De La Salle’s high school football coach, Bob Ladouceur (Jim Caviezel), was the man behind the legendary winning streak of 151 games, spanning 13 years and 12 flawless seasons. As the streak continued, Ladouceur began to realize how it had taken on a life of its own. Everyone became consumed by it. The town identified itself by by it. Perfection became the expectation, and every other high school hated them for it. He also realized that, sooner or later, the streak would end. On the field, Ladouceur’s preparation was unquestionable. Would the same be true when his players would be asked to carry the burden of the unthinkable?
When the day finally arrived in the first game of the 2004 season, the town and team were devastated. The coaches, including Assistant Coach Terry Eidson (Michael Chiklis), brought the team together and reminded them of the virtues in adversity. What they didn’t count on was the degree to which the team felt tied to its flawless identity. The streak had its own corrosive impact on all of them, leaving Ladouceur to question his own principles and approach.
The film is inspired by the true-life experiences of those involved in the streak and its eventual end. The players’ names and their personalities have been reimagined, while the coaches and many of the main details remain intact. Director Thomas Carter gives us a compelling, but sometimes flat, sports film. It spends far too long trying to lay claim to a deeper message that never quite arrives. A subplot involving Ladouceur’s son is indicative of several plotlines. After a drawn-out setup, the film simply ends without ever clueing us in on any final resolution. The acting by everyone is mostly serviceable with a standout performance from Laura Dern as Ladouceur’s wife Bev.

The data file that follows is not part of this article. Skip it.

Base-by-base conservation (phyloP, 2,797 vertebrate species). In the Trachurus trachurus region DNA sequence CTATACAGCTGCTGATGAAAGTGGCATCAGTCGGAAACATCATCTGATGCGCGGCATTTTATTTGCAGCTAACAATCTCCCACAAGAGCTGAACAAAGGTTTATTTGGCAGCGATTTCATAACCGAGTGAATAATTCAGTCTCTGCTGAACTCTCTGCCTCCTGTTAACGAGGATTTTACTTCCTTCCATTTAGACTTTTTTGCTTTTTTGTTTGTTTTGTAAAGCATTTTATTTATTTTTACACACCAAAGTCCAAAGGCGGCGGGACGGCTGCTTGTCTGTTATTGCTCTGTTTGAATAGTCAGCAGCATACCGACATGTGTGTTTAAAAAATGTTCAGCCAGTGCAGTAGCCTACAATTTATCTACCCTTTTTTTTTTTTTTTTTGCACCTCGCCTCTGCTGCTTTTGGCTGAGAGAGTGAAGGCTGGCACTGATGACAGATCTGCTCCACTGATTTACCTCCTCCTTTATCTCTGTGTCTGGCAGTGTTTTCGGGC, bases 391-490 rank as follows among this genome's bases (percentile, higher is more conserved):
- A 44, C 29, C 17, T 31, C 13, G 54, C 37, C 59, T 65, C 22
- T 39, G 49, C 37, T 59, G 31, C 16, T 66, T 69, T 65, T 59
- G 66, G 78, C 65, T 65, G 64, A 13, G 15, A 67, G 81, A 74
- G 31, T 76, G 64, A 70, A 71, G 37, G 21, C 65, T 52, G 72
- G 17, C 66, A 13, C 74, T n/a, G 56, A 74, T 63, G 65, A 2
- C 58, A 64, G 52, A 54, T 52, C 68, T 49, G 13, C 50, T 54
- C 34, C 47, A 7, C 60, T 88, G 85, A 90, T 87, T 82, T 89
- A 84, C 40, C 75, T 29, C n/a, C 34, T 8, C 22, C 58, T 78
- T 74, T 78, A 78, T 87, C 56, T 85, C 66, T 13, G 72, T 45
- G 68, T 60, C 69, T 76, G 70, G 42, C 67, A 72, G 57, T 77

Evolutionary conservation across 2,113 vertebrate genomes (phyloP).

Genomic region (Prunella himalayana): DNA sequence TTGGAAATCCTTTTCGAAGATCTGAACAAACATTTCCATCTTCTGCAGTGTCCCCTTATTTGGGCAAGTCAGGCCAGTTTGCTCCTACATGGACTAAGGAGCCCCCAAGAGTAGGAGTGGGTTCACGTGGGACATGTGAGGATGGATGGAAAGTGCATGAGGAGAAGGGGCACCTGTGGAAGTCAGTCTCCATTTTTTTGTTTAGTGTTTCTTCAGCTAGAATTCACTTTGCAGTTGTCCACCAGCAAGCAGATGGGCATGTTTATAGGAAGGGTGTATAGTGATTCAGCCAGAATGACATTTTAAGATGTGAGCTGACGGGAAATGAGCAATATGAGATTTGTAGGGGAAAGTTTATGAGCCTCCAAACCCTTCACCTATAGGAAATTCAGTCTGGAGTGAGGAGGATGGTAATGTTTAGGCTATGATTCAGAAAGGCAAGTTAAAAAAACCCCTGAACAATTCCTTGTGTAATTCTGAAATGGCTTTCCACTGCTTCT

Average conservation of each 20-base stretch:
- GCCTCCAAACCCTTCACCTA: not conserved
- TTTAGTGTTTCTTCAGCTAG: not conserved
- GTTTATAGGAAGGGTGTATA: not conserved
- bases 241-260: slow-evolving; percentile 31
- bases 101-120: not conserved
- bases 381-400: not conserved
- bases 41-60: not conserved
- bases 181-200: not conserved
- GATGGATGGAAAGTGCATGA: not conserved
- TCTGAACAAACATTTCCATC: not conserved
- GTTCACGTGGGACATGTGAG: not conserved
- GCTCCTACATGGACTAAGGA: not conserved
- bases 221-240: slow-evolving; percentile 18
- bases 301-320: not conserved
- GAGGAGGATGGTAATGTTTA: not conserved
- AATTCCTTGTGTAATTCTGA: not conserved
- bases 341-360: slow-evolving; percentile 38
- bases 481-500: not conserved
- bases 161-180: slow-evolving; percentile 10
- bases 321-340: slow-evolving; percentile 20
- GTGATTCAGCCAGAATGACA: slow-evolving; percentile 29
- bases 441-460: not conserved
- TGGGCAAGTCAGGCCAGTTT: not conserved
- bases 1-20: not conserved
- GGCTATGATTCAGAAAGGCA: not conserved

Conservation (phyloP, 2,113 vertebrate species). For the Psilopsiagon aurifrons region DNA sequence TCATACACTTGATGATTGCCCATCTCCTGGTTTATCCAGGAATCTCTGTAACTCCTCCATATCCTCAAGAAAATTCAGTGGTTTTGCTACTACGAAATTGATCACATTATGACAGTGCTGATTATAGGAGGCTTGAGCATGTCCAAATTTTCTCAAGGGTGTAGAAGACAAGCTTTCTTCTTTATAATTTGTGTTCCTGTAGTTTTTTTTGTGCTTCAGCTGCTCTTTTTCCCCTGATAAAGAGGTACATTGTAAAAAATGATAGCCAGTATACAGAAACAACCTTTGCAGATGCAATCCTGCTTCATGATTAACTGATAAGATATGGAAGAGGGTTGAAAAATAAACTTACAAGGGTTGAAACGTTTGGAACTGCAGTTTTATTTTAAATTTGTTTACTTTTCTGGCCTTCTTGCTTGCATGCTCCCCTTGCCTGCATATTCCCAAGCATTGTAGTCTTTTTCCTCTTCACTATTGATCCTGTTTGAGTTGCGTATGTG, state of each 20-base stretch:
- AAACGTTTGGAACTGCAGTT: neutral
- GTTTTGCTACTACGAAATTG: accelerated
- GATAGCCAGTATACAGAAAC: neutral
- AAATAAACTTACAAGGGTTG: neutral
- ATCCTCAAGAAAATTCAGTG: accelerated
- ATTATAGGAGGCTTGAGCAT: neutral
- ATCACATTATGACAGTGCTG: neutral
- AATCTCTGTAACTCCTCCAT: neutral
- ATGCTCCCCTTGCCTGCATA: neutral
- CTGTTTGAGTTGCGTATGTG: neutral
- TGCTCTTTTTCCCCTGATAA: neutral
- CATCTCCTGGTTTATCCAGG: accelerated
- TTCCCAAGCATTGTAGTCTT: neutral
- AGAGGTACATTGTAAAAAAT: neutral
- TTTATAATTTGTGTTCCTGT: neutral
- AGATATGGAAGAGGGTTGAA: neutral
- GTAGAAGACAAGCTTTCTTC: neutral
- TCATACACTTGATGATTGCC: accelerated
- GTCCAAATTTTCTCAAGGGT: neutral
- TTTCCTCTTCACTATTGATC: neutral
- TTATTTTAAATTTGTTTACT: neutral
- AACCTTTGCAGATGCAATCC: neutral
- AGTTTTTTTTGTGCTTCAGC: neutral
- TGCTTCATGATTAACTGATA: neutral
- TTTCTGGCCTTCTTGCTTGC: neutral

Great sports films combine stirring on-field action with a captivating story about interesting people. Carter has the pieces but then somehow manages to fail in the follow-through. The football sequences are exhilarating. They’re likely to leave you feeling winded and worn. As far as the story, it’s a bit curious for a film to cast a team losing a single game as a victim. It overcomes this by reminding us that’s there’s a bigger, deeper goal than winning. Unfortunately, the characters come up short. Ladouceur’s plot is muddled, while the team is one huge collection of clichés.
It’s still a film that many sports fans can enjoy. The on-field shots are exceptional, energizing and effective. Any jocks out there will immediately identify with the tone. I just wish that it managed to stand up a little taller.